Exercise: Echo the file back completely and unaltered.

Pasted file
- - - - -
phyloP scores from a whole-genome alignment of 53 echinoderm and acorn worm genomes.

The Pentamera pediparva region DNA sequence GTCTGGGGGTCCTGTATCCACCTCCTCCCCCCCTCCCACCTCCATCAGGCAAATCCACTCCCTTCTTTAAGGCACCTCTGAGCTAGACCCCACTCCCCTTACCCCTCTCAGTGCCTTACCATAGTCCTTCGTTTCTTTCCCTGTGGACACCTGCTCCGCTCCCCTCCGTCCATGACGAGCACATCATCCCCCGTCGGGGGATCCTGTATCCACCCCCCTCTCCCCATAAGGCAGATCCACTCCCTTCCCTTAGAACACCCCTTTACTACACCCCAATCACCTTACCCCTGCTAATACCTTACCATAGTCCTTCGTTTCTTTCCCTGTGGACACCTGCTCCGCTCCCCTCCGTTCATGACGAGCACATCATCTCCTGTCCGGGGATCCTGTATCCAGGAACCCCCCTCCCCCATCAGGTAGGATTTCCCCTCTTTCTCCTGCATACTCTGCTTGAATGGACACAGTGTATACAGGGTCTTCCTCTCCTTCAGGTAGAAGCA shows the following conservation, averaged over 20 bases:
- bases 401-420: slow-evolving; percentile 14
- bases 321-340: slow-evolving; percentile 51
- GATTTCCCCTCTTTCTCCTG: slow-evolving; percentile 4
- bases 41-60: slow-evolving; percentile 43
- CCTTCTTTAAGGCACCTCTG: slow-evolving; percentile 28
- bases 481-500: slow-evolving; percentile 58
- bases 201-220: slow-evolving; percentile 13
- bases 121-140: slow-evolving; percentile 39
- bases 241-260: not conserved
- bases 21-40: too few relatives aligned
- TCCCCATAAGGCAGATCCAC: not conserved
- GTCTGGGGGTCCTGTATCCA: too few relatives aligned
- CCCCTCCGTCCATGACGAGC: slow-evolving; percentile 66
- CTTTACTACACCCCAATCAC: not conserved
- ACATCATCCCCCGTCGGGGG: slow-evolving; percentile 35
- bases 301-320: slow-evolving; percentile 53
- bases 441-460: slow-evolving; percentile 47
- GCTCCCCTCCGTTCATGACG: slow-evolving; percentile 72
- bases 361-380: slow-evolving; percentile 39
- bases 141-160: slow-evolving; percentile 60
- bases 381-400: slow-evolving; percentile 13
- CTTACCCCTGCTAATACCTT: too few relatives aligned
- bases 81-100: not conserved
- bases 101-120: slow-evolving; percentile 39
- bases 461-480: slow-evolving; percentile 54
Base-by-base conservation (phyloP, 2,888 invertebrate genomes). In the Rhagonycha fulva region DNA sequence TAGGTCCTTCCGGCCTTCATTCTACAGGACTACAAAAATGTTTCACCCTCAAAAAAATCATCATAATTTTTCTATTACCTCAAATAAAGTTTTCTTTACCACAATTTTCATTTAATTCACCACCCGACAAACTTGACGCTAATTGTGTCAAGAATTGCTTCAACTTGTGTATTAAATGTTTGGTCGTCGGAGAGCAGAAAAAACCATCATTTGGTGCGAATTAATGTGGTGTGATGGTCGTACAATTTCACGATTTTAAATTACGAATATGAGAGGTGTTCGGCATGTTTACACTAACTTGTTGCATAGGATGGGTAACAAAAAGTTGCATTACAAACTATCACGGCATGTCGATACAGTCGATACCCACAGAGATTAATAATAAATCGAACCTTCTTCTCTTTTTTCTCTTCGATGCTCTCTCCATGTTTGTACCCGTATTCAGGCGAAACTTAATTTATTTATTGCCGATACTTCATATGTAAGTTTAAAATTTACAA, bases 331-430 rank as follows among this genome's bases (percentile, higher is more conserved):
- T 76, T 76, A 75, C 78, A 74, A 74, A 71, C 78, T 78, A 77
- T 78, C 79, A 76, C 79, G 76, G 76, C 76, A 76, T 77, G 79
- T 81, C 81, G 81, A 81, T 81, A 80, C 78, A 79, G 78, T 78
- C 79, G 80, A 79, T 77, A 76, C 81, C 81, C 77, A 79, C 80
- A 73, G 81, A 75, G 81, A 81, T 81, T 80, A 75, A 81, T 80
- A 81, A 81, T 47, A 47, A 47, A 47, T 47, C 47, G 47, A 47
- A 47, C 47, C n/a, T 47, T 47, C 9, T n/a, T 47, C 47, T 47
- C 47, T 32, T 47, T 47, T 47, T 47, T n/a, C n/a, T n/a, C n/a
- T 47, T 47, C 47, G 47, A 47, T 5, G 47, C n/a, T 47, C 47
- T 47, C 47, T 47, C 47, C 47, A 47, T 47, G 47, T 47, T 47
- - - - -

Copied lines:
phyloP scores from a whole-genome alignment of 53 echinoderm and acorn worm genomes.

The Pentamera pediparva region DNA sequence GTCTGGGGGTCCTGTATCCACCTCCTCCCCCCCTCCCACCTCCATCAGGCAAATCCACTCCCTTCTTTAAGGCACCTCTGAGCTAGACCCCACTCCCCTTACCCCTCTCAGTGCCTTACCATAGTCCTTCGTTTCTTTCCCTGTGGACACCTGCTCCGCTCCCCTCCGTCCATGACGAGCACATCATCCCCCGTCGGGGGATCCTGTATCCACCCCCCTCTCCCCATAAGGCAGATCCACTCCCTTCCCTTAGAACACCCCTTTACTACACCCCAATCACCTTACCCCTGCTAATACCTTACCATAGTCCTTCGTTTCTTTCCCTGTGGACACCTGCTCCGCTCCCCTCCGTTCATGACGAGCACATCATCTCCTGTCCGGGGATCCTGTATCCAGGAACCCCCCTCCCCCATCAGGTAGGATTTCCCCTCTTTCTCCTGCATACTCTGCTTGAATGGACACAGTGTATACAGGGTCTTCCTCTCCTTCAGGTAGAAGCA shows the following conservation, averaged over 20 bases:
- bases 401-420: slow-evolving; percentile 14
- bases 321-340: slow-evolving; percentile 51
- GATTTCCCCTCTTTCTCCTG: slow-evolving; percentile 4
- bases 41-60: slow-evolving; percentile 43
- CCTTCTTTAAGGCACCTCTG: slow-evolving; percentile 28
- bases 481-500: slow-evolving; percentile 58
- bases 201-220: slow-evolving; percentile 13
- bases 121-140: slow-evolving; percentile 39
- bases 241-260: not conserved
- bases 21-40: too few relatives aligned
- TCCCCATAAGGCAGATCCAC: not conserved
- GTCTGGGGGTCCTGTATCCA: too few relatives aligned
- CCCCTCCGTCCATGACGAGC: slow-evolving; percentile 66
- CTTTACTACACCCCAATCAC: not conserved
- ACATCATCCCCCGTCGGGGG: slow-evolving; percentile 35
- bases 301-320: slow-evolving; percentile 53
- bases 441-460: slow-evolving; percentile 47
- GCTCCCCTCCGTTCATGACG: slow-evolving; percentile 72
- bases 361-380: slow-evolving; percentile 39
- bases 141-160: slow-evolving; percentile 60
- bases 381-400: slow-evolving; percentile 13
- CTTACCCCTGCTAATACCTT: too few relatives aligned
- bases 81-100: not conserved
- bases 101-120: slow-evolving; percentile 39
- bases 461-480: slow-evolving; percentile 54
Base-by-base conservation (phyloP, 2,888 invertebrate genomes). In the Rhagonycha fulva region DNA sequence TAGGTCCTTCCGGCCTTCATTCTACAGGACTACAAAAATGTTTCACCCTCAAAAAAATCATCATAATTTTTCTATTACCTCAAATAAAGTTTTCTTTACCACAATTTTCATTTAATTCACCACCCGACAAACTTGACGCTAATTGTGTCAAGAATTGCTTCAACTTGTGTATTAAATGTTTGGTCGTCGGAGAGCAGAAAAAACCATCATTTGGTGCGAATTAATGTGGTGTGATGGTCGTACAATTTCACGATTTTAAATTACGAATATGAGAGGTGTTCGGCATGTTTACACTAACTTGTTGCATAGGATGGGTAACAAAAAGTTGCATTACAAACTATCACGGCATGTCGATACAGTCGATACCCACAGAGATTAATAATAAATCGAACCTTCTTCTCTTTTTTCTCTTCGATGCTCTCTCCATGTTTGTACCCGTATTCAGGCGAAACTTAATTTATTTATTGCCGATACTTCATATGTAAGTTTAAAATTTACAA, bases 331-430 rank as follows among this genome's bases (percentile, higher is more conserved):
- T 76, T 76, A 75, C 78, A 74, A 74, A 71, C 78, T 78, A 77
- T 78, C 79, A 76, C 79, G 76, G 76, C 76, A 76, T 77, G 79
- T 81, C 81, G 81, A 81, T 81, A 80, C 78, A 79, G 78, T 78
- C 79, G 80, A 79, T 77, A 76, C 81, C 81, C 77, A 79, C 80
- A 73, G 81, A 75, G 81, A 81, T 81, T 80, A 75, A 81, T 80
- A 81, A 81, T 47, A 47, A 47, A 47, T 47, C 47, G 47, A 47
- A 47, C 47, C n/a, T 47, T 47, C 9, T n/a, T 47, C 47, T 47
- C 47, T 32, T 47, T 47, T 47, T 47, T n/a, C n/a, T n/a, C n/a
- T 47, T 47, C 47, G 47, A 47, T 5, G 47, C n/a, T 47, C 47
- T 47, C 47, T 47, C 47, C 47, A 47, T 47, G 47, T 47, T 47